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Iowa City Press-Citizen: Future Looks Bright for STEM Resources
Sunday, November 10, 2013
UI works toward project affiliation, Career Academy to get new home
Area high school students may see a boost to health and other science education resources during the next several years, according to several local education officials.
Possible changes could include the University of Iowa affiliating with the Project Lead the Way biomedical curriculum and a new facility for Kirkwood Career Academy classes currently taught at the Iowa City Community School District’s Theodore Roosevelt Education Center, officials said.
Edwin Dove, associate professor of biomedical engineering at UI, said he’s working with UI and Kirkwood officials to establish UI as the Project Lead the Way biomedical curriculum affiliate for Iowa. This would allow teachers in the state to learn the curriculum locally, rather than out of state.
“We would teach teachers, and teachers would teach students,” he said.
Project Lead the Way is a national curriculum used to educate students in fields related to STEM — science, technology, engineering and math. The biomedical classes would cover topics including human biology, human physiology and anatomy, Dove said.
If UI was established as an affiliate, teachers could seek professional development in the biomedical curriculum at locations including UI and the future Johnson County Kirkwood Regional Center.
Dove said officials are developing a proposal to present to the national Project Lead the Way, based in Indianapolis. Courses could be available in 2015 if the proposal is accepted, Dove said.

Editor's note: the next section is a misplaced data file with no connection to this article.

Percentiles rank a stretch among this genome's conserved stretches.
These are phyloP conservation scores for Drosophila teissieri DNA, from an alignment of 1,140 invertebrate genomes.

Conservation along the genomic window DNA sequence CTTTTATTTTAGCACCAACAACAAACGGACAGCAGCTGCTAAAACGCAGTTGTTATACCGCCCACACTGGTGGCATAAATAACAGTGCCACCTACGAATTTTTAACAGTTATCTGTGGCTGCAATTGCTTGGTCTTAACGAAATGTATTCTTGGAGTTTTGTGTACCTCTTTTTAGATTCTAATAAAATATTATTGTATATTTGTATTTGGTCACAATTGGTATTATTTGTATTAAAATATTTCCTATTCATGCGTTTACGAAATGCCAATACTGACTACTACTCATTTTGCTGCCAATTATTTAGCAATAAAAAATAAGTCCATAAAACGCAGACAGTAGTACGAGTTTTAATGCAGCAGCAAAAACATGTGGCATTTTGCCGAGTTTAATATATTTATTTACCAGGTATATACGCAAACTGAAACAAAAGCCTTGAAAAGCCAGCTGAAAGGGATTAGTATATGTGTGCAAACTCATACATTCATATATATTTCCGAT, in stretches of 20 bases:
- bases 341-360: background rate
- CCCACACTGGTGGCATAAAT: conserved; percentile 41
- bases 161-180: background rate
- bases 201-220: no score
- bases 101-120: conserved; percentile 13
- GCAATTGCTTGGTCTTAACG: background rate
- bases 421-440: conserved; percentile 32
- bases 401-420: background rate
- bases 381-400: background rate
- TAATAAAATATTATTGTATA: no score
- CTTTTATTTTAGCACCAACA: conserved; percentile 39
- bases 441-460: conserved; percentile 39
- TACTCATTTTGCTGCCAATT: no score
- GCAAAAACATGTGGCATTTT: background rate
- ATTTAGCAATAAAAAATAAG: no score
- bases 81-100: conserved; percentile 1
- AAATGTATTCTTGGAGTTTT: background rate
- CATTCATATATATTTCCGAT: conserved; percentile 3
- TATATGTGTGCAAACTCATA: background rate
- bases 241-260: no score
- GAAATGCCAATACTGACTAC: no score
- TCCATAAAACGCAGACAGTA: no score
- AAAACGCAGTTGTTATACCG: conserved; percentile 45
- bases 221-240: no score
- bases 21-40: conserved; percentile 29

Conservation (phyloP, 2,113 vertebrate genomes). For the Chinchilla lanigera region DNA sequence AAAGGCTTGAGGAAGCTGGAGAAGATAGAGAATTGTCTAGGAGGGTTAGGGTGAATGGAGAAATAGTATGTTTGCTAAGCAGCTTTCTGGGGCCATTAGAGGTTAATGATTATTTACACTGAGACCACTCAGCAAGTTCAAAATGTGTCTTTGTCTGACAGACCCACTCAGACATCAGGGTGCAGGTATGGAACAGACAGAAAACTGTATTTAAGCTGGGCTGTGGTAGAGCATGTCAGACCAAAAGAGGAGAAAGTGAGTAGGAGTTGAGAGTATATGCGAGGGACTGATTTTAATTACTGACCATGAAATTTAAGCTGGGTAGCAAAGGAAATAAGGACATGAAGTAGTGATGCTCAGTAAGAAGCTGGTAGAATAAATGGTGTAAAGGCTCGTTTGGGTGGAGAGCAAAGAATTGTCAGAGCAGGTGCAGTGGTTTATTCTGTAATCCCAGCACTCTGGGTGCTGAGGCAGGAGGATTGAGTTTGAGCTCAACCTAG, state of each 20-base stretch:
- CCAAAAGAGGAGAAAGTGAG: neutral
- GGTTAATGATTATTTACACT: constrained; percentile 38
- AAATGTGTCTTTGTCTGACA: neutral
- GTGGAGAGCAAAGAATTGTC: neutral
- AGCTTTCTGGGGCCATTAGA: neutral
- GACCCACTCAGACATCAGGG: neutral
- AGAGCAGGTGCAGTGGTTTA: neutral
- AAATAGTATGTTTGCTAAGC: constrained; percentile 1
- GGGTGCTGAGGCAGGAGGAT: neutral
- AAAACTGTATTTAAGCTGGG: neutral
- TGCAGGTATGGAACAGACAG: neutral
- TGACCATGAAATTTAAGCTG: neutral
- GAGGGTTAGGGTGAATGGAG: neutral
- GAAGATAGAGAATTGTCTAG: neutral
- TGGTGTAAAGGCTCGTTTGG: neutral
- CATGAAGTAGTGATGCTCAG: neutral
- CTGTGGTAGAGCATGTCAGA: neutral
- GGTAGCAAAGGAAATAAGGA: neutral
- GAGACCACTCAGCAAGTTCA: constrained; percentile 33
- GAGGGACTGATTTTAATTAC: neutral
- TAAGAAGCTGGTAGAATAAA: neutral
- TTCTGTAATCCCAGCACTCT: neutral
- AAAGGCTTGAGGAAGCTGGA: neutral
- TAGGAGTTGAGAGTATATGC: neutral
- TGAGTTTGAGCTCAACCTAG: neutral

In the meantime, health-related options for high school students include health Career Academy classes that allow students to earn high school credit and certification as nursing assistants.
Career Academies are sets of classes that students advance through together in order to learn more about possible career choices, said Lisa Folken, associate director of the Jones County Kirkwood Regional Center.
The health Career Academy and two others — a set of EMT courses and courses in construction and architecture — likely will move from Iowa City’s Theodore Roosevelt Education Center to the Johnson County Kirkwood Regional Center after its proposed opening date in 2015, said Jon Weih, future interim director of the center.
Improvements at the new facility could include increased access to technology, space for construction labs and air-conditioning, Weih said.
He said Kirkwood and Iowa City Community School District officials arranged to offer the classes at TREC in part as a test run of their future partnership at the Kirkwood Regional Center.
“I really applaud the Iowa City school district for working with us this way,” he said.
Brooke Shivers, who teaches medical terminology in the health Career Academy at TREC, said she thinks the move will provide a steadier central location for students.
“I think it would be a better home,” Shivers said.
Amy Ellsworth, who also teaches medical terminology, said she thinks the new location will allow students to learn in a more hands-on way.
Ellsworth said the health career courses help students determine whether they’re truly interested in the health profession.
She said students can encounter inaccurate portrayals of health care professions in the media, but classes at TREC help them understand the work and time it takes to become a health care professional.
“It’s not an easy pathway,” she said.
She said she hopes the courses show students that earning the knowledge and skills is worth it.
Reach Holly Hines at firstname.lastname@example.org or at 887-5414.